I am struggling to get the solution of this recursion problem in reasonable execution times.
Here, I show the recursive function which basically computes the coefficients of a polynomial.
function [ coeff ] = get_coeff( n, k, tau, x ) if(n == 0) % 1st exit condition coeff = 0; else if(k == 0) % 2nd exit condition coeff = max(0, n*tau-x)^n; else % Else recursion total = 0; for l = k-1:n-2 total = total + nchoosek(l, k-1)*tau^(l-k+1)*get_coeff(n-1, l, tau, x); end coeff = (n/k) * total; end end end % This symbolic summation solution gives numerical errors, probably due to rounding % effects. % syms l; % f = nchoosek(l, k-1)*tau^(l-k+1)*get_coeff(n-1, l, tau, x); % coeff = (n/k) * symsum(f, l, k-1, n-2);
And this is the main script where I make use of the recursive function:
Tau = 1; ns = ; %delays = 0:0.25:8; delays = ; F_x = zeros(1, size(delays, 2)); rho = 0.95; tic for ns_index = 1: size(ns, 2) T = Tau*(ns(ns_index)+1)/rho; % Iterate delays (x) for delay_index = 1:size(delays, 2) total = 0; % Iterate polynomial. for l = 0:ns(ns_index)-1 total = total + get_coeff(ns(ns_index), l, Tau, delays(delay_index))*(T - ns(ns_index)*Tau + delays(delay_index))^l; end F_x(1, delay_index) = T^(-ns(ns_index))*total; end end toc
I've simplified, "ns" and "delays" vectors to contain a single value so that it is easier to follow. In summary, for a fixed value of "ns", I need to compute all the coefficients of the polynomial using the recursive function and compute its final value at "delays". By increasing the number of points in "delays", I can see a curve for a fixed "ns". My question is: for any "ns" between 1 and 10, the computation is really fast, in the order of 0.069356 seconds (even for the whole "delays" vector). Conversely, for ns =  or , the computation time increases A LOT (I didn't even manage to see the result). I'm not keen on assessing computational complexity, so I don't know if there is a problem in my code (maybe nchoosek function?, or for loops?) or maybe it is the way it has to be having in mind this recursion problem.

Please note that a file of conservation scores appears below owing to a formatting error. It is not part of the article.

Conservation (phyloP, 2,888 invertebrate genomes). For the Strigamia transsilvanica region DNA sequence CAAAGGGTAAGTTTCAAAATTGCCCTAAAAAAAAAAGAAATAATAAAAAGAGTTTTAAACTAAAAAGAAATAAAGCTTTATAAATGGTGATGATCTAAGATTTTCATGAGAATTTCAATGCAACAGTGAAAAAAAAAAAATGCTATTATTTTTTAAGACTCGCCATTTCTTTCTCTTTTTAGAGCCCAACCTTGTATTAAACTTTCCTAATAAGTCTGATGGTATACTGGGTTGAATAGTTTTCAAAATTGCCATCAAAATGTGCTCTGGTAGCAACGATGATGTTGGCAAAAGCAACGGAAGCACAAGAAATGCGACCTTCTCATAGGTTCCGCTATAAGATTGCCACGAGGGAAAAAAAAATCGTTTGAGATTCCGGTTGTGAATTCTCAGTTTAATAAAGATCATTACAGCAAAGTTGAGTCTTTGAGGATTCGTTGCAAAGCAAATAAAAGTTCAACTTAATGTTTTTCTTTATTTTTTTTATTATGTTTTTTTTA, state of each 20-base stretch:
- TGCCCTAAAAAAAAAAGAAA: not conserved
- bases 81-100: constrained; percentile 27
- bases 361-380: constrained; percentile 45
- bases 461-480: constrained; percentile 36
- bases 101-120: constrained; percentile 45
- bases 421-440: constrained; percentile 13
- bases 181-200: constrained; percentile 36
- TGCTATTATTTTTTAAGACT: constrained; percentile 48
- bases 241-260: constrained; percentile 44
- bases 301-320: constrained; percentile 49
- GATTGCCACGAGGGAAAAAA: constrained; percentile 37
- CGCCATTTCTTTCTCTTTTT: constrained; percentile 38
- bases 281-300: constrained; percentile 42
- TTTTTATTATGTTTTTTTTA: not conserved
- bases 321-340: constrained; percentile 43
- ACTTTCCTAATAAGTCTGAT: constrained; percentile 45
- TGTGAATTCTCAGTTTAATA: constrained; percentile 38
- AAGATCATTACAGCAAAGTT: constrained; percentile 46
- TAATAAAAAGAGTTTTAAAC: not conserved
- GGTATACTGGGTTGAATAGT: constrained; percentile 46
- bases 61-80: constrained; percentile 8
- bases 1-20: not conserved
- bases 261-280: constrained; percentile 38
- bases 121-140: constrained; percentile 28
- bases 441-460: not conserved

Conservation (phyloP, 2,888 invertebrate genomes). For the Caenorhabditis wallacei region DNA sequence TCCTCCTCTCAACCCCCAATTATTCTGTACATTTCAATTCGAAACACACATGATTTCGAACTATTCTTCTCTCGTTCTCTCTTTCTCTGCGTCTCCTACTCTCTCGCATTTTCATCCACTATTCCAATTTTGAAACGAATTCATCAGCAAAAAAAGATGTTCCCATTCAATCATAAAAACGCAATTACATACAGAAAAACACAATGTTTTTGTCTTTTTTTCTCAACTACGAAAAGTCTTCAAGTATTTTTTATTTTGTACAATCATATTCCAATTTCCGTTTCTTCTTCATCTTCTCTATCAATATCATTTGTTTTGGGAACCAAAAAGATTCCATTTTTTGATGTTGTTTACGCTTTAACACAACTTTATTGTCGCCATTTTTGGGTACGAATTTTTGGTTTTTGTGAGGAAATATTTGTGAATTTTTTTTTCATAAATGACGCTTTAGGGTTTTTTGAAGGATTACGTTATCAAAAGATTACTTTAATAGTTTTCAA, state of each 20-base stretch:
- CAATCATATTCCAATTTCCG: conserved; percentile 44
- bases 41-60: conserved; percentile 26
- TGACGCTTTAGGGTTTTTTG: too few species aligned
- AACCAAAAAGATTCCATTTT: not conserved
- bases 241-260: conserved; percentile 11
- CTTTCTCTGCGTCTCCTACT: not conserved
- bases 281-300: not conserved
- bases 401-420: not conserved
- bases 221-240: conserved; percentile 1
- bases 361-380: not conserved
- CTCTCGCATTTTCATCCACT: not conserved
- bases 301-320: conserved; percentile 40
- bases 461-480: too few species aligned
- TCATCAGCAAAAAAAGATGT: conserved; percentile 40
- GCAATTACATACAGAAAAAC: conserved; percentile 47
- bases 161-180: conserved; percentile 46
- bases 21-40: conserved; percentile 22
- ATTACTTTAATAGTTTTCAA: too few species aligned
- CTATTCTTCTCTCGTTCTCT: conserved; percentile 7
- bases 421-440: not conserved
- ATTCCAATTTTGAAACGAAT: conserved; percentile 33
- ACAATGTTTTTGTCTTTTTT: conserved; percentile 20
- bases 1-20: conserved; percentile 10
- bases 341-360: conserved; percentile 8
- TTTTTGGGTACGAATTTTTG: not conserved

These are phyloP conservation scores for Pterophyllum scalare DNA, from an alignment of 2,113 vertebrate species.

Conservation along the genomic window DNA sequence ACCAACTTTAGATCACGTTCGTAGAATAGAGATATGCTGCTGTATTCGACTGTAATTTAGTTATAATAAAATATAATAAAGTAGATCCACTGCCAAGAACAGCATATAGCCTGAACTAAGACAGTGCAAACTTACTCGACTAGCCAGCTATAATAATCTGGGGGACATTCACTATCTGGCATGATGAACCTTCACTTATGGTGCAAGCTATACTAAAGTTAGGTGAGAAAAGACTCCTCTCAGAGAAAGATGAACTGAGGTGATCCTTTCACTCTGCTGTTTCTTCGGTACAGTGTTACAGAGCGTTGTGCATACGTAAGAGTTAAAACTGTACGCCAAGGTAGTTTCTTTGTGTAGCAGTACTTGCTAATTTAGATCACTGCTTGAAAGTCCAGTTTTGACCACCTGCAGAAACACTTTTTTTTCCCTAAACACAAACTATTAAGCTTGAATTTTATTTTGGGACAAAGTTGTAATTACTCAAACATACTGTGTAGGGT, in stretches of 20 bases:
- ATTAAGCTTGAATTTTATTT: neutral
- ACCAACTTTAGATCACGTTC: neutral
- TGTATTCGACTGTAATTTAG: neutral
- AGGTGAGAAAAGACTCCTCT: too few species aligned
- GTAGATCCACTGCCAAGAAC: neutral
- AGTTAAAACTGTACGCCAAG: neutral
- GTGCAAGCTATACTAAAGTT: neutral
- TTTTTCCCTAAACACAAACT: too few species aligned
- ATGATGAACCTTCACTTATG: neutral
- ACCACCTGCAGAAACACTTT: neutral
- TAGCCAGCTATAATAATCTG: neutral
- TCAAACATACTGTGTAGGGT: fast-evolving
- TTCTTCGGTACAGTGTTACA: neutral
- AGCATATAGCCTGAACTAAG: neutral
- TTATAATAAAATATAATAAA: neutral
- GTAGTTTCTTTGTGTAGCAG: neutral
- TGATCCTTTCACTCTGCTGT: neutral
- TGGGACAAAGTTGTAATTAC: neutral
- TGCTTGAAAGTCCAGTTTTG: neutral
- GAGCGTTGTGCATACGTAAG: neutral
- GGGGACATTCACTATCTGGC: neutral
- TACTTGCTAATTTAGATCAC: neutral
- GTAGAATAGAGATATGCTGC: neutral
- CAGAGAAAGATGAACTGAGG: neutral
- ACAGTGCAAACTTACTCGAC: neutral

I see it is indeed the factorial growth of the amount of calculations, as Adriaan stated. Do you think that any kind of approximation of
nchoosek could be useful to tackle this problem? Something like: en.wikipedia.org/wiki/Stirling%27s_approximation
The last formula in this paper is what I'm trying to implement (note I changed delta for tau):